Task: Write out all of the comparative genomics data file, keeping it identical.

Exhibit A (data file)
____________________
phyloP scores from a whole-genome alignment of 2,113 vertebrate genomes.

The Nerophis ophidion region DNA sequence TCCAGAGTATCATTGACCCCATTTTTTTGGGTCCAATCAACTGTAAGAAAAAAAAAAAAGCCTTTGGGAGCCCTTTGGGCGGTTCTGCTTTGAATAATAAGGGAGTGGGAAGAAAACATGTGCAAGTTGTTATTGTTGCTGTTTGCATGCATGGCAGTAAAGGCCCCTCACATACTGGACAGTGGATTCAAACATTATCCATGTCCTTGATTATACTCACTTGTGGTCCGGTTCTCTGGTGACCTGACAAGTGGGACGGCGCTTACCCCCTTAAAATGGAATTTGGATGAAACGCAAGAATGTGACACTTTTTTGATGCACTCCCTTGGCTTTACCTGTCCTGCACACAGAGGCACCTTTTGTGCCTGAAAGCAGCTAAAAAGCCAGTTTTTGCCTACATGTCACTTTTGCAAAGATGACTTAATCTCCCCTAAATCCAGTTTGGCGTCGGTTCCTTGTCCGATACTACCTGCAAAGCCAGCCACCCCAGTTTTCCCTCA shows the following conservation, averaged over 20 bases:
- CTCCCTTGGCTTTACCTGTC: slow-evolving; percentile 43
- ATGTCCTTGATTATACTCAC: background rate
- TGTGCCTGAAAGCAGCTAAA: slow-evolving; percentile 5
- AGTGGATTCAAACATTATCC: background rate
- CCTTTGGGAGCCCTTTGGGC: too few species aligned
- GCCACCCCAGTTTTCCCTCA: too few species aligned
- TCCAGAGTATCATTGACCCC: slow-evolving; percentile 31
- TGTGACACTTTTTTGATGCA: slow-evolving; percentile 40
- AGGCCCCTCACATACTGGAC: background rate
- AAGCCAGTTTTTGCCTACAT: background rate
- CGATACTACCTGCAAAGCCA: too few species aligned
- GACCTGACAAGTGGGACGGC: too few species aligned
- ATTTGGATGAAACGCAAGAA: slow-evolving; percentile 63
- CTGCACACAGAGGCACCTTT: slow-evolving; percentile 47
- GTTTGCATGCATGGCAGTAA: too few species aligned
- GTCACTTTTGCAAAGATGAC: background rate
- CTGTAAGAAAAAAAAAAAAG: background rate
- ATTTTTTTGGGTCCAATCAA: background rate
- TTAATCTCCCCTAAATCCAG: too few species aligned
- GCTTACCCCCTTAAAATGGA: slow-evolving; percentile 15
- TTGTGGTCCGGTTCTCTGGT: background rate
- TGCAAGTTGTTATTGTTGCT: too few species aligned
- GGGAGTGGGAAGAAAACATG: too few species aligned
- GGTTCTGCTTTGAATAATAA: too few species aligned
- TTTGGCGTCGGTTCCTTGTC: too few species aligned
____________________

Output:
phyloP scores from a whole-genome alignment of 2,113 vertebrate genomes.

The Nerophis ophidion region DNA sequence TCCAGAGTATCATTGACCCCATTTTTTTGGGTCCAATCAACTGTAAGAAAAAAAAAAAAGCCTTTGGGAGCCCTTTGGGCGGTTCTGCTTTGAATAATAAGGGAGTGGGAAGAAAACATGTGCAAGTTGTTATTGTTGCTGTTTGCATGCATGGCAGTAAAGGCCCCTCACATACTGGACAGTGGATTCAAACATTATCCATGTCCTTGATTATACTCACTTGTGGTCCGGTTCTCTGGTGACCTGACAAGTGGGACGGCGCTTACCCCCTTAAAATGGAATTTGGATGAAACGCAAGAATGTGACACTTTTTTGATGCACTCCCTTGGCTTTACCTGTCCTGCACACAGAGGCACCTTTTGTGCCTGAAAGCAGCTAAAAAGCCAGTTTTTGCCTACATGTCACTTTTGCAAAGATGACTTAATCTCCCCTAAATCCAGTTTGGCGTCGGTTCCTTGTCCGATACTACCTGCAAAGCCAGCCACCCCAGTTTTCCCTCA shows the following conservation, averaged over 20 bases:
- CTCCCTTGGCTTTACCTGTC: slow-evolving; percentile 43
- ATGTCCTTGATTATACTCAC: background rate
- TGTGCCTGAAAGCAGCTAAA: slow-evolving; percentile 5
- AGTGGATTCAAACATTATCC: background rate
- CCTTTGGGAGCCCTTTGGGC: too few species aligned
- GCCACCCCAGTTTTCCCTCA: too few species aligned
- TCCAGAGTATCATTGACCCC: slow-evolving; percentile 31
- TGTGACACTTTTTTGATGCA: slow-evolving; percentile 40
- AGGCCCCTCACATACTGGAC: background rate
- AAGCCAGTTTTTGCCTACAT: background rate
- CGATACTACCTGCAAAGCCA: too few species aligned
- GACCTGACAAGTGGGACGGC: too few species aligned
- ATTTGGATGAAACGCAAGAA: slow-evolving; percentile 63
- CTGCACACAGAGGCACCTTT: slow-evolving; percentile 47
- GTTTGCATGCATGGCAGTAA: too few species aligned
- GTCACTTTTGCAAAGATGAC: background rate
- CTGTAAGAAAAAAAAAAAAG: background rate
- ATTTTTTTGGGTCCAATCAA: background rate
- TTAATCTCCCCTAAATCCAG: too few species aligned
- GCTTACCCCCTTAAAATGGA: slow-evolving; percentile 15
- TTGTGGTCCGGTTCTCTGGT: background rate
- TGCAAGTTGTTATTGTTGCT: too few species aligned
- GGGAGTGGGAAGAAAACATG: too few species aligned
- GGTTCTGCTTTGAATAATAA: too few species aligned
- TTTGGCGTCGGTTCCTTGTC: too few species aligned